17. The Lord’s patience determines the timing of his return (3:8–10)
  18. Living effectively in view of the Lord’s return (3:11–13)
  19. Concluding Exhortations (3:14–18)
  20. Concerning diligence (3:14)
  21. Concerning the distortion of Paul’s teaching (3:15–16)
  22. Concerning the proper response to Paul’s teaching (3:17–18)

THE SECOND EPISTLE GENERAL OF PETER

CHAPTER 1

1 Simon Peter, a servant and an apostle of Jesus Christ, to them that have obtained like precious faith with us through the righteousness of God and our Saviour Jesus Christ:

2 Grace and peace be multiplied unto you through the knowledge of God, and of Jesus our Lord,

3 According as his divine power hath given unto us all things that pertain unto life and godliness, through the knowledge of him that hath called us to glory and virtue:

4 Whereby are given unto us exceeding great and precious promises: that by these ye might be partakers of the divine nature, having escaped the corruption that is in the world through lust.

5 And beside this, giving all diligence, add to your faith virtue; and to virtue knowledge;

6 And to knowledge temperance; and to temperance patience; and to patience godliness;

7 And to godliness brotherly kindness; and to brotherly kindness charity.

8 For if these things be in you, and abound, they make you that ye shall neither be barren nor unfruitful in the knowledge of our Lord Jesus Christ.

9 But he that lacketh these things is blind, and cannot see afar off, and hath forgotten that he was purged from his old sins.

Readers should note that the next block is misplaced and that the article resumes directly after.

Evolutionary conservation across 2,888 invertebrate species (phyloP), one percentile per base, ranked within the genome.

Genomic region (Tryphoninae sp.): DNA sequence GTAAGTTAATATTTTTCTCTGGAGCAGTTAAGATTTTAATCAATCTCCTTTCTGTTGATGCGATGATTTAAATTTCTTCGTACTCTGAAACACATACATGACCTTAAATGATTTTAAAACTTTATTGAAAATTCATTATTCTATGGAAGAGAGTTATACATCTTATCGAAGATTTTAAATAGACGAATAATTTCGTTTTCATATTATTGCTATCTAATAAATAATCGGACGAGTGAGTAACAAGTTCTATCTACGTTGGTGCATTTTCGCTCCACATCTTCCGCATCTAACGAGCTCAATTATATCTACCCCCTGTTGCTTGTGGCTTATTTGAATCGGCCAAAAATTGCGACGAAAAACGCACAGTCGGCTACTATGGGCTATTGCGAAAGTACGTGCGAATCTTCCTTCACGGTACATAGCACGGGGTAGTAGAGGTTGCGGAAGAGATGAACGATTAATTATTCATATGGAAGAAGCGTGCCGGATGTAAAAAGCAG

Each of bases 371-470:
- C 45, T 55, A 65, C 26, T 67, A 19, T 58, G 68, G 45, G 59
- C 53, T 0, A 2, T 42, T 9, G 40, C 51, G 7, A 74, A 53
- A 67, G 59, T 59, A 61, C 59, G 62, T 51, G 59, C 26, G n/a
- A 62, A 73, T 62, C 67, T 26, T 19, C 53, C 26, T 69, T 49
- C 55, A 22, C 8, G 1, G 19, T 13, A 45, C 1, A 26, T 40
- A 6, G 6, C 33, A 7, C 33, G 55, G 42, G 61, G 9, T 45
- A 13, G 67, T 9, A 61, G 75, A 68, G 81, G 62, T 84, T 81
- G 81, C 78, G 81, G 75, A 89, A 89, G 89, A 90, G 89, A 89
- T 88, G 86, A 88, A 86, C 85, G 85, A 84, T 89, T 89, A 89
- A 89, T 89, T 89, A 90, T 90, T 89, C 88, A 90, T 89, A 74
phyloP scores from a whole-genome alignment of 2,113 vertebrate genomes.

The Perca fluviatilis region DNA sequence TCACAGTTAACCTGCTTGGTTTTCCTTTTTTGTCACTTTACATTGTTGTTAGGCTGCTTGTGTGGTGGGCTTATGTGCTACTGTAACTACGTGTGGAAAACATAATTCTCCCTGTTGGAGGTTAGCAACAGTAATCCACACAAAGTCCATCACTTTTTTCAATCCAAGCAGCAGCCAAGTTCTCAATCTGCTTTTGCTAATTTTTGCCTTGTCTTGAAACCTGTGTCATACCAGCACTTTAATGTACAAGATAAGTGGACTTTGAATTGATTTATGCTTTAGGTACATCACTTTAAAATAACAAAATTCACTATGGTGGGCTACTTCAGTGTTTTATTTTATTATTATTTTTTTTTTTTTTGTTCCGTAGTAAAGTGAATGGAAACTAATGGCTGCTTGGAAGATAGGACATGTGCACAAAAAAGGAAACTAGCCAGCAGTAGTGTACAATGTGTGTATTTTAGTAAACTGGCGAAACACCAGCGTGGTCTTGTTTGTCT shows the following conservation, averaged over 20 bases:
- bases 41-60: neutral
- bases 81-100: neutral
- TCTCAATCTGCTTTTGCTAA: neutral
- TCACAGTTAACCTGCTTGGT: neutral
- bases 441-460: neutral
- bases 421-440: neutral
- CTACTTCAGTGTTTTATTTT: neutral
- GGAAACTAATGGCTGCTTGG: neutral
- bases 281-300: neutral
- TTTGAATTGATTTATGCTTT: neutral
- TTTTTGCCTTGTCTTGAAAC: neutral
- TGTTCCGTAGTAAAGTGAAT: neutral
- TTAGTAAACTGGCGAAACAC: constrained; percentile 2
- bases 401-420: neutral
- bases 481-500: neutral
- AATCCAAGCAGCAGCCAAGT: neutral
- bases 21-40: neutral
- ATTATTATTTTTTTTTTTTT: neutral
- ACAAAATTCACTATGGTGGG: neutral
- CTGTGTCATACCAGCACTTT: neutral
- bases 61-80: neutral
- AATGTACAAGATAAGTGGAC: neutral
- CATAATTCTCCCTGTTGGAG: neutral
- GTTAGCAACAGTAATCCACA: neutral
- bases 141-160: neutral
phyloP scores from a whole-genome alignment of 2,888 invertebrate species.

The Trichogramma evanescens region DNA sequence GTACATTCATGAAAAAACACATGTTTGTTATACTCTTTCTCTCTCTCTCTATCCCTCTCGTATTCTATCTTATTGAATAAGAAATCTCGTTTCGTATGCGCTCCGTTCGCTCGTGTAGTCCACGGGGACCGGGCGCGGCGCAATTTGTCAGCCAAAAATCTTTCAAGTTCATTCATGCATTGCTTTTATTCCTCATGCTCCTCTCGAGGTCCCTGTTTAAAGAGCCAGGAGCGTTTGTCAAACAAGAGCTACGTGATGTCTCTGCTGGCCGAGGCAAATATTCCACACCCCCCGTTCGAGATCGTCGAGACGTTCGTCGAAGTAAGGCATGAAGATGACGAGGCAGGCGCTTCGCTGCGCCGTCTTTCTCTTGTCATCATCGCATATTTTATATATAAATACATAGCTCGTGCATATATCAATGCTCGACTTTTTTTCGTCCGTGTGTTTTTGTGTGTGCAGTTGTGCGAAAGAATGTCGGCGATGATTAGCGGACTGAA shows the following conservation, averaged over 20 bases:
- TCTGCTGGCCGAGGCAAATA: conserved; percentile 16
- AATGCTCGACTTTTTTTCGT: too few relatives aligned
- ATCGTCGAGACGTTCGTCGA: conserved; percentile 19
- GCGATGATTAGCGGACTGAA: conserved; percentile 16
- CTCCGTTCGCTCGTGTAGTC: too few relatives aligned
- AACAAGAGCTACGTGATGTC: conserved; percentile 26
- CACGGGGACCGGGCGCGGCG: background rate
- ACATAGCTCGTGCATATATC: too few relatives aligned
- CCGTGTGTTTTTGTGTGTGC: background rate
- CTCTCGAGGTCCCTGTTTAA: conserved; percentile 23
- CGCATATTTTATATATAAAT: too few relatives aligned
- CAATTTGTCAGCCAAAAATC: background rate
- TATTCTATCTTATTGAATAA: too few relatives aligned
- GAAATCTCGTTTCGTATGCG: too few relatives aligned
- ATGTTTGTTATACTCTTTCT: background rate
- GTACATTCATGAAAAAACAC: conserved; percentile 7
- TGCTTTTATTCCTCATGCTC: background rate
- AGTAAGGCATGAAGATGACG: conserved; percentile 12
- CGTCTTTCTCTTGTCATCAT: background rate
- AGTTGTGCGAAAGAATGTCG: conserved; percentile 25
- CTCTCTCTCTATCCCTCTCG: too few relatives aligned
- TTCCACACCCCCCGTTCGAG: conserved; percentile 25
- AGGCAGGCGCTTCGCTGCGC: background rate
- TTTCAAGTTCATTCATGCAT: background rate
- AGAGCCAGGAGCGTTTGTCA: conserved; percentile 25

10 Wherefore the rather, brethren, give diligence to make your calling and election sure: for if ye do these things, ye shall never fall:

11 For so an entrance shall be ministered unto you abundantly into the everlasting kingdom of our Lord and Saviour Jesus Christ.

12 Wherefore I will not be negligent to put you always in remembrance of these things, though ye know them, and be established in the present truth.

13 Yea, I think it meet, as long as I am in this tabernacle, to stir you up by putting you in remembrance;

14 Knowing that shortly I must put off this my tabernacle, even as our Lord Jesus Christ hath shewed me.

15 Moreover I will endeavour that ye may be able after my decease to have these things always in remembrance.

16 For we have not followed cunningly devised fables, when we made known unto you the power and coming of our Lord Jesus Christ, but were eyewitnesses of his majesty.

17 For he received from God the Father honour and glory, when there came such a voice to him from the excellent glory, This is my beloved Son, in whom I am well pleased.

18 And this voice which came from heaven we heard, when we were with him in the holy mount.

19 We have also a more sure word of prophecy; whereunto ye do well that ye take heed, as unto a light that shineth in a dark place, until the day dawn, and the day star arise in your hearts:

20 Knowing this first, that no prophecy of the scripture is of any private interpretation.

21 For the prophecy came not in old time by the will of man: but holy men of God spake as they were moved by the Holy Ghost.

CHAPTER 2

1 But there were false prophets also among the people, even as there shall be false teachers among you, who privily shall bring in damnable heresies, even denying the Lord that bought them, and bring upon themselves swift destruction.

2 And many shall follow their pernicious ways; by reason of whom the way of truth shall be evil spoken of.